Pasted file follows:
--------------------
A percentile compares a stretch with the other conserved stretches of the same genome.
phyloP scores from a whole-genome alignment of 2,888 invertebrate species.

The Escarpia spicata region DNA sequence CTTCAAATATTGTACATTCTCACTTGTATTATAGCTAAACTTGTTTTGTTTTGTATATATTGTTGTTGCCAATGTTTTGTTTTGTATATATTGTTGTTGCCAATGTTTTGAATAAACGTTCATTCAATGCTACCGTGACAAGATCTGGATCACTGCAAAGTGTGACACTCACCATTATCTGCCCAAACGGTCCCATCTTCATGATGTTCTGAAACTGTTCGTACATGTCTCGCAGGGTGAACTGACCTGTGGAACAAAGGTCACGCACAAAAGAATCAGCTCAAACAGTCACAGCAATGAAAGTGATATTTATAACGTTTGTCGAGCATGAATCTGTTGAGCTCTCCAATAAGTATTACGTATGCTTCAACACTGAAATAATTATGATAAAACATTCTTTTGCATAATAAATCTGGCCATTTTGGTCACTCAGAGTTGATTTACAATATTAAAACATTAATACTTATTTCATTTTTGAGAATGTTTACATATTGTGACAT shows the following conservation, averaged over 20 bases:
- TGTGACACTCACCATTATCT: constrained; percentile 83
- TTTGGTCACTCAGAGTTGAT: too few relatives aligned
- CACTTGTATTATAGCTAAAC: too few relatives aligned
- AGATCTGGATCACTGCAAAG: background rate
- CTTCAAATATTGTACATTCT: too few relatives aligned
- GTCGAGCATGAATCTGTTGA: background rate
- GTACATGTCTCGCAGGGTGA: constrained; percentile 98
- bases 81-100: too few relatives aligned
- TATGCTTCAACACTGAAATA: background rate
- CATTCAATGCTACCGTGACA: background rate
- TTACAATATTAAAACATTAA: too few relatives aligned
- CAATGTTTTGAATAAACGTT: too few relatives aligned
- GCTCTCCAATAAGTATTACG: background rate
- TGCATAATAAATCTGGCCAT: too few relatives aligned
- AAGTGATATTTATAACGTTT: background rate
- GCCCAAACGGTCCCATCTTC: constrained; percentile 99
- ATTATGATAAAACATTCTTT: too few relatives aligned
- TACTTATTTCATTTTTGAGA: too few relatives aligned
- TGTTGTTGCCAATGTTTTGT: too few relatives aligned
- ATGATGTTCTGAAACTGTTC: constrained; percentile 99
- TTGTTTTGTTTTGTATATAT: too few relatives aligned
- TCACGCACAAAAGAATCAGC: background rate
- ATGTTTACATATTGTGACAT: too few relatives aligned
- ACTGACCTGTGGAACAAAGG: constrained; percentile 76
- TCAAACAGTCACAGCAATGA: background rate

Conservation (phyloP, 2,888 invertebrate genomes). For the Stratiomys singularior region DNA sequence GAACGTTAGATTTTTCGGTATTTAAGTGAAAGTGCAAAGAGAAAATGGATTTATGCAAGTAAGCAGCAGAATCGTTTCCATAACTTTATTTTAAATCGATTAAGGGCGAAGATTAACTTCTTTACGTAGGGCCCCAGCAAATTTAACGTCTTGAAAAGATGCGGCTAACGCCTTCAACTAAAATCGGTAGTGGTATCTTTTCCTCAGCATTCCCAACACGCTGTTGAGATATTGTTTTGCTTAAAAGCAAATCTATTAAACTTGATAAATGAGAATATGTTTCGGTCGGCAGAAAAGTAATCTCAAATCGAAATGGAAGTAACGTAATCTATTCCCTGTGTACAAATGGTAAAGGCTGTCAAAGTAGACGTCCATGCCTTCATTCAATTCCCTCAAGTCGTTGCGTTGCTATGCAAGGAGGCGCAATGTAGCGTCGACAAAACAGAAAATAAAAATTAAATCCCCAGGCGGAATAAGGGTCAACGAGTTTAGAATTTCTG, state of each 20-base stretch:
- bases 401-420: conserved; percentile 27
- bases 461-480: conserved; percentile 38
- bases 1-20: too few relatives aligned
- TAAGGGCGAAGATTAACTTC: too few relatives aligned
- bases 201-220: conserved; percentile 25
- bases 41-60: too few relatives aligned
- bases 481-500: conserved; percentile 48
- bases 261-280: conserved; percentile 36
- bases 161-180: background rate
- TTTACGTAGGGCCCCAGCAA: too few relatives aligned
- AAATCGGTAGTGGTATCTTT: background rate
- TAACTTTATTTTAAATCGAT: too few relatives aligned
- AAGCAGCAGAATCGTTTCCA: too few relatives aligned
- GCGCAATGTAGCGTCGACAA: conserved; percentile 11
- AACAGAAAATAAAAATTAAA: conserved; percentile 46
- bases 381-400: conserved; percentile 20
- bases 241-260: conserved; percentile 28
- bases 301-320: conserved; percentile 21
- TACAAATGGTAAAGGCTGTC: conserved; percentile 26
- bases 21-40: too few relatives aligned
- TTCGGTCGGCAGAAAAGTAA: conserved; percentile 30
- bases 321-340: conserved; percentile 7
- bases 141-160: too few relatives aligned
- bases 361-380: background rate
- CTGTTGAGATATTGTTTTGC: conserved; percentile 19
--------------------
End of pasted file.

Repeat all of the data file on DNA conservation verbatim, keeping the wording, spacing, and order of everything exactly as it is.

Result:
A percentile compares a stretch with the other conserved stretches of the same genome.
phyloP scores from a whole-genome alignment of 2,888 invertebrate species.

The Escarpia spicata region DNA sequence CTTCAAATATTGTACATTCTCACTTGTATTATAGCTAAACTTGTTTTGTTTTGTATATATTGTTGTTGCCAATGTTTTGTTTTGTATATATTGTTGTTGCCAATGTTTTGAATAAACGTTCATTCAATGCTACCGTGACAAGATCTGGATCACTGCAAAGTGTGACACTCACCATTATCTGCCCAAACGGTCCCATCTTCATGATGTTCTGAAACTGTTCGTACATGTCTCGCAGGGTGAACTGACCTGTGGAACAAAGGTCACGCACAAAAGAATCAGCTCAAACAGTCACAGCAATGAAAGTGATATTTATAACGTTTGTCGAGCATGAATCTGTTGAGCTCTCCAATAAGTATTACGTATGCTTCAACACTGAAATAATTATGATAAAACATTCTTTTGCATAATAAATCTGGCCATTTTGGTCACTCAGAGTTGATTTACAATATTAAAACATTAATACTTATTTCATTTTTGAGAATGTTTACATATTGTGACAT shows the following conservation, averaged over 20 bases:
- TGTGACACTCACCATTATCT: constrained; percentile 83
- TTTGGTCACTCAGAGTTGAT: too few relatives aligned
- CACTTGTATTATAGCTAAAC: too few relatives aligned
- AGATCTGGATCACTGCAAAG: background rate
- CTTCAAATATTGTACATTCT: too few relatives aligned
- GTCGAGCATGAATCTGTTGA: background rate
- GTACATGTCTCGCAGGGTGA: constrained; percentile 98
- bases 81-100: too few relatives aligned
- TATGCTTCAACACTGAAATA: background rate
- CATTCAATGCTACCGTGACA: background rate
- TTACAATATTAAAACATTAA: too few relatives aligned
- CAATGTTTTGAATAAACGTT: too few relatives aligned
- GCTCTCCAATAAGTATTACG: background rate
- TGCATAATAAATCTGGCCAT: too few relatives aligned
- AAGTGATATTTATAACGTTT: background rate
- GCCCAAACGGTCCCATCTTC: constrained; percentile 99
- ATTATGATAAAACATTCTTT: too few relatives aligned
- TACTTATTTCATTTTTGAGA: too few relatives aligned
- TGTTGTTGCCAATGTTTTGT: too few relatives aligned
- ATGATGTTCTGAAACTGTTC: constrained; percentile 99
- TTGTTTTGTTTTGTATATAT: too few relatives aligned
- TCACGCACAAAAGAATCAGC: background rate
- ATGTTTACATATTGTGACAT: too few relatives aligned
- ACTGACCTGTGGAACAAAGG: constrained; percentile 76
- TCAAACAGTCACAGCAATGA: background rate

Conservation (phyloP, 2,888 invertebrate genomes). For the Stratiomys singularior region DNA sequence GAACGTTAGATTTTTCGGTATTTAAGTGAAAGTGCAAAGAGAAAATGGATTTATGCAAGTAAGCAGCAGAATCGTTTCCATAACTTTATTTTAAATCGATTAAGGGCGAAGATTAACTTCTTTACGTAGGGCCCCAGCAAATTTAACGTCTTGAAAAGATGCGGCTAACGCCTTCAACTAAAATCGGTAGTGGTATCTTTTCCTCAGCATTCCCAACACGCTGTTGAGATATTGTTTTGCTTAAAAGCAAATCTATTAAACTTGATAAATGAGAATATGTTTCGGTCGGCAGAAAAGTAATCTCAAATCGAAATGGAAGTAACGTAATCTATTCCCTGTGTACAAATGGTAAAGGCTGTCAAAGTAGACGTCCATGCCTTCATTCAATTCCCTCAAGTCGTTGCGTTGCTATGCAAGGAGGCGCAATGTAGCGTCGACAAAACAGAAAATAAAAATTAAATCCCCAGGCGGAATAAGGGTCAACGAGTTTAGAATTTCTG, state of each 20-base stretch:
- bases 401-420: conserved; percentile 27
- bases 461-480: conserved; percentile 38
- bases 1-20: too few relatives aligned
- TAAGGGCGAAGATTAACTTC: too few relatives aligned
- bases 201-220: conserved; percentile 25
- bases 41-60: too few relatives aligned
- bases 481-500: conserved; percentile 48
- bases 261-280: conserved; percentile 36
- bases 161-180: background rate
- TTTACGTAGGGCCCCAGCAA: too few relatives aligned
- AAATCGGTAGTGGTATCTTT: background rate
- TAACTTTATTTTAAATCGAT: too few relatives aligned
- AAGCAGCAGAATCGTTTCCA: too few relatives aligned
- GCGCAATGTAGCGTCGACAA: conserved; percentile 11
- AACAGAAAATAAAAATTAAA: conserved; percentile 46
- bases 381-400: conserved; percentile 20
- bases 241-260: conserved; percentile 28
- bases 301-320: conserved; percentile 21
- TACAAATGGTAAAGGCTGTC: conserved; percentile 26
- bases 21-40: too few relatives aligned
- TTCGGTCGGCAGAAAAGTAA: conserved; percentile 30
- bases 321-340: conserved; percentile 7
- bases 141-160: too few relatives aligned
- bases 361-380: background rate
- CTGTTGAGATATTGTTTTGC: conserved; percentile 19